Daeron is succeeded by his son Aerys I Targaryen when he dies of the plague. (This is NOT the same Aerys Targaryen as shown in Game of Thrones as the Mad King.) That is Aerys II, and he will arrive later.)
Aerys I governs from 209 to 221 A.D., but dies without having children, therefore the crown passes to his younger brother Maekar I Targaryen, who reigns from 221-233 A.D. Maekar takes part in the Blackfyre Rebellions.
The Dunk and Egg era has here.
This is also the historical period in which George R.R. Martin placed his Tales of Dunk and Egg novellas, which HBO is considering adapting into a new TV show. We’ll see if those plans pan out. Aside from House of the Dragon, I believe a Dunk and Egg show is the most likely to be adapted for television. Because dragons have all but vanished by this point in the chronology, the Targaryen family isn’t as secure as it once was.
me being torn between wanting to see all the dunk and egg era charcaters being brought to life on screen vs me knowing hbo’s track record with asoiaf related content
— mia (@silvcrwings) January 21, 2021
Aegon V Targaryen, Maekar’s fourth son, is one of the characters in the Dunk and Egg story. (I know, another Aegon; the Targaryens prefer to name their children after Aegon the Conqueror.) Aegon V’s buddies call him Egg because of his bald head. He’s known throughout history as Aegon the Unlikely because he has so many older siblings that no one believes he has a chance of coming to the Iron Throne…
….but he does! After his father, King Maekar, dies, the crown is first given to Aegon’s older brother Aemon, who declines and joins the Night’s Watch. You might recognize him as a Game of Thrones-friendly elderly Maester Aemon. Yes, we’ve finally arrived at the period where these characters appeared on the original show, which is set more than 100 years after House of the Dragon!
As a result, the kingdom passed to Aegon V, who reigned from 233 to 259 AD. Aegon attempts to enact reforms that will benefit the smallfolk but soon realize that the only way he will be able to enforce them is if he has dragons to back him up. He devises a plot to hatch some dragon eggs, but it goes tragically wrong, and he and his squad accidentally set fire to Summerhall Castle, killing Aegon V.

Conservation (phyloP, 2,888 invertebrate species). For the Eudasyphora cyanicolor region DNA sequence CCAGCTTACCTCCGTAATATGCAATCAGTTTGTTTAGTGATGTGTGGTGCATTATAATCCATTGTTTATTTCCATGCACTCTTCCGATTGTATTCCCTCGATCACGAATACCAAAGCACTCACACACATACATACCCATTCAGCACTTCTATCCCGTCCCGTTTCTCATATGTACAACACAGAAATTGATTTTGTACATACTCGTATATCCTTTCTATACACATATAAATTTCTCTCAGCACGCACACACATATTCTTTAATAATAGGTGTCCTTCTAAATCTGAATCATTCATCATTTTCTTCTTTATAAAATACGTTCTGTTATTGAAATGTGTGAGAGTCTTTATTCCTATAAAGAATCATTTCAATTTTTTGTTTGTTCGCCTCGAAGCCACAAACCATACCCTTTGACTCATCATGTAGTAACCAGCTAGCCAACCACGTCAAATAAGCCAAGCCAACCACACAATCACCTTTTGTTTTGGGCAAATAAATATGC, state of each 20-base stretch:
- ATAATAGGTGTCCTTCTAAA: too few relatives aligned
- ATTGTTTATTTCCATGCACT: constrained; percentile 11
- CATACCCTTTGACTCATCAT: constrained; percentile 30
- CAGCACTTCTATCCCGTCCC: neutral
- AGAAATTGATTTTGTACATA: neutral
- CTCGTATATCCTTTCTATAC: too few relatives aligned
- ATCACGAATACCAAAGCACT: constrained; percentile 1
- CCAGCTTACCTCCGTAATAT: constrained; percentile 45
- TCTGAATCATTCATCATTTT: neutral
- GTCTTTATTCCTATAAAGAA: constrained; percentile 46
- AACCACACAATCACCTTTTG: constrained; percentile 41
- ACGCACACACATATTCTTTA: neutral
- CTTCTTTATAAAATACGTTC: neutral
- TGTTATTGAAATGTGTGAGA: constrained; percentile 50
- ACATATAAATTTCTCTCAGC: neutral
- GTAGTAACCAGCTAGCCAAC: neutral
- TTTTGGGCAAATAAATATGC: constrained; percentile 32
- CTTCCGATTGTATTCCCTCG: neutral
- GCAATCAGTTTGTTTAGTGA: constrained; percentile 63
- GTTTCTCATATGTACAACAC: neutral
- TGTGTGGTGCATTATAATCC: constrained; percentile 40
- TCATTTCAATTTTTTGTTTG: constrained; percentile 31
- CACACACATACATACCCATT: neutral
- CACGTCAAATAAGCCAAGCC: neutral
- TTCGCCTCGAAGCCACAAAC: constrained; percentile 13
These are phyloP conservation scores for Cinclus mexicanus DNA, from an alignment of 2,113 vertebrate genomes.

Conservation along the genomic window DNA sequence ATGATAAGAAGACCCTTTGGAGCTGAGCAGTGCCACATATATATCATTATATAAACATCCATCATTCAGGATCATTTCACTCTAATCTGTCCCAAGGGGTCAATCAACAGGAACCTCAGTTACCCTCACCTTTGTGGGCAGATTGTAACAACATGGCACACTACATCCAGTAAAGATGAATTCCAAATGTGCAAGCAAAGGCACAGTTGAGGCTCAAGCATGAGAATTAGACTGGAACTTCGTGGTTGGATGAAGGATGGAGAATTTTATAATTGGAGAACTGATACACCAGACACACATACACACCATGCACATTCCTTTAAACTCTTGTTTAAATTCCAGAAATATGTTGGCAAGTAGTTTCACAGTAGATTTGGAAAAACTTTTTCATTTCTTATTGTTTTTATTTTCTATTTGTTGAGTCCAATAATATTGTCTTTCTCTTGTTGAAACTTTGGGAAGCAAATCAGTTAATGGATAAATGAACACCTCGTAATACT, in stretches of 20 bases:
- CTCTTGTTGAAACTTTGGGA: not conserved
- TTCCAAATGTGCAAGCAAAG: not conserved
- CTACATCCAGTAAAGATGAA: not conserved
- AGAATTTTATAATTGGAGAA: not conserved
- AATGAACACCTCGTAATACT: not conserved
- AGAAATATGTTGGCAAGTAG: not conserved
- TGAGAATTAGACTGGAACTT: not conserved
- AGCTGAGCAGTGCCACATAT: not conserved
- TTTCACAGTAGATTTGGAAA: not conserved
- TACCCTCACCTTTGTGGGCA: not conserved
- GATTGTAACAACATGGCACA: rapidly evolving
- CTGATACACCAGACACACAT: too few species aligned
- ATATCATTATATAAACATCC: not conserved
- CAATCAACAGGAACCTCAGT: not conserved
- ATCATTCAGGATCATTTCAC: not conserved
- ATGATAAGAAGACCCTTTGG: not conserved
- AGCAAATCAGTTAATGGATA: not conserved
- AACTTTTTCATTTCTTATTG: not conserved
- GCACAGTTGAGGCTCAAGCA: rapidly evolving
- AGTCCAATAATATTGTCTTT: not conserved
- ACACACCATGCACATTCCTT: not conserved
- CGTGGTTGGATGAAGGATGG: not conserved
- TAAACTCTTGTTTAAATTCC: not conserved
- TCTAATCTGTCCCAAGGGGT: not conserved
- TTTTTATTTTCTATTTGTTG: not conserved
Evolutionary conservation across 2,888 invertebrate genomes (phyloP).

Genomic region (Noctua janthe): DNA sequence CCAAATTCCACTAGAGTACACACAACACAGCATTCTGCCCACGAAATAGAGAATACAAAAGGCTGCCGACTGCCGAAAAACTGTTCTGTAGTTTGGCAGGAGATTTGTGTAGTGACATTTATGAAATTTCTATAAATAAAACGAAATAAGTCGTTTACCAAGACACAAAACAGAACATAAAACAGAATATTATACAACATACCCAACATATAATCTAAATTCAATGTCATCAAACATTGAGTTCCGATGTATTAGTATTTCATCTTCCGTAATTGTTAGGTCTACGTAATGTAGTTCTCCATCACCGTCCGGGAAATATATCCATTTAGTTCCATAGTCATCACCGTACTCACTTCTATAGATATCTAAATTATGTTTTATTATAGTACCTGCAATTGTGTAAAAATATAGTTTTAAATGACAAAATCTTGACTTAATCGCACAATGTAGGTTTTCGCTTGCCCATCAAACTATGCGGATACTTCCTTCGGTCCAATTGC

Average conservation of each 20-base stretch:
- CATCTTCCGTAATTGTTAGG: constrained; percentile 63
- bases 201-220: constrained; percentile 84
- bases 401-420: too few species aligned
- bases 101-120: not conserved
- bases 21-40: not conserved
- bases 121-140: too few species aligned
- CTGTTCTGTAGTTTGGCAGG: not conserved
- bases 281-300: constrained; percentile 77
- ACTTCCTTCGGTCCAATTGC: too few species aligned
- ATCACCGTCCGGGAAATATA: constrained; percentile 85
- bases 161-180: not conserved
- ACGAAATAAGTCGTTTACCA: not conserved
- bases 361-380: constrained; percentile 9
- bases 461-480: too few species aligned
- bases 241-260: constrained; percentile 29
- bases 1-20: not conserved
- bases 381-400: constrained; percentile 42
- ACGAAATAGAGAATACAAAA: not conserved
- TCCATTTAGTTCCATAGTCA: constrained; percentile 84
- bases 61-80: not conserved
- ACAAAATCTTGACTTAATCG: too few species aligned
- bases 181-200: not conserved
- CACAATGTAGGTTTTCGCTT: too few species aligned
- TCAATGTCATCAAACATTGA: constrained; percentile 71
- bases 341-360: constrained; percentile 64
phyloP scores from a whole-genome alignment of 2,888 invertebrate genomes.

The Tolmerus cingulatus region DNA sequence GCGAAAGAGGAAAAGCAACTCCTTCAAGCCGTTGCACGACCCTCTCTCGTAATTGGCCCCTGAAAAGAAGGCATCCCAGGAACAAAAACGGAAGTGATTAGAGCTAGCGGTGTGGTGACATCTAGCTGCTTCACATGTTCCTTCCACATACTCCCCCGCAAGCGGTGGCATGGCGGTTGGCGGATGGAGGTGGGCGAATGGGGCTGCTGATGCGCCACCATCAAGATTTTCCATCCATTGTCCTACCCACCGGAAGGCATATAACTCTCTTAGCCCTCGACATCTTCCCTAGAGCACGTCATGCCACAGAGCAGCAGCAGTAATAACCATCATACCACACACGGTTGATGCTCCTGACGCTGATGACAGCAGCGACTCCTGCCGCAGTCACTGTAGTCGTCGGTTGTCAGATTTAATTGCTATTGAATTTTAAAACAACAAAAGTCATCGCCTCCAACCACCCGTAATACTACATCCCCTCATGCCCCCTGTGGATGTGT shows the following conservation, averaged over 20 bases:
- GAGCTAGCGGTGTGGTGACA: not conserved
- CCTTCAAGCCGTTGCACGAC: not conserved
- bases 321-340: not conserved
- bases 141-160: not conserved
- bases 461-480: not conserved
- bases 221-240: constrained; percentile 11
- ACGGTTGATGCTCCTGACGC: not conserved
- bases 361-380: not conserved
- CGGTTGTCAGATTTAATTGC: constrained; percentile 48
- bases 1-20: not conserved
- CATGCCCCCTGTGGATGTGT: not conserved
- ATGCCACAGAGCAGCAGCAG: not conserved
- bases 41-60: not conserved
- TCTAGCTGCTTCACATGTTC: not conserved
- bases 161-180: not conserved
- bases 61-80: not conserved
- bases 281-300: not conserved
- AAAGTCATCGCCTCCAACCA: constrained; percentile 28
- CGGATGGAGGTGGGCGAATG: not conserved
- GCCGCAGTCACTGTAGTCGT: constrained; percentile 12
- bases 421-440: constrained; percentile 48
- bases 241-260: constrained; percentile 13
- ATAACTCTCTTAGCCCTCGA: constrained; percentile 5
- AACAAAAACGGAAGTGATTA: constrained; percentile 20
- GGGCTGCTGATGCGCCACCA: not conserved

The throne then transfers to Aegon’s son, Jaehaerys II Targaryen. From 259 to 262 AD, Jaehaerys reigns. He was constantly unhealthy and died as a result of his sickness. His son Aerys II Targaryen, who we all know as the Mad King from Game of Thrones, succeeds him.
We finally get to Daenerys Targaryen and Jon Snow.
Aerys is, of course, the father of Daenerys Targaryen and her older brother Viserys, who shares a name with the two other Viserys characters we meet in House of the Dragon. Rhaegar Targaryen, who was born on the day Summerhall burnt, was also the father of Aerys. And Rhaegar is Jon Snow’s hidden father, whose mother was Lyanna Stark.
So there you have it! We’ve now traced Rhaenyra and Daemon Targaryen’s ancestry all the way down the generations to Jon Snow and Daenerys Targaryen. And if that’s too much for you, here’s a shortened version:
Rhaenrya and Daemon Targaryen are the parents of —> Viserys II Targaryen, father of —> Aegon IV Targaryen, aka Aegon the Unworthy, father of —> Daeron II Targaryen, aka Daeron the Good, father of —> Maekar I Targaryen, father of —> Aegon V Targaryen, aka Aegon the Unlikely, father of —> Jaehaerys II Targaryen, father of —> Aerys II Targaryen, aka the Mad King, father of —> Daenerys Targaryen AND Rhaegar Targaryen, father of —-> Jon Snow
Again, House of the Dragon will most likely end long before Viserys II Targaryen takes the Iron Throne, but if you’ve been wondering how the new Targaryen generation is related to the ancient one, now you know.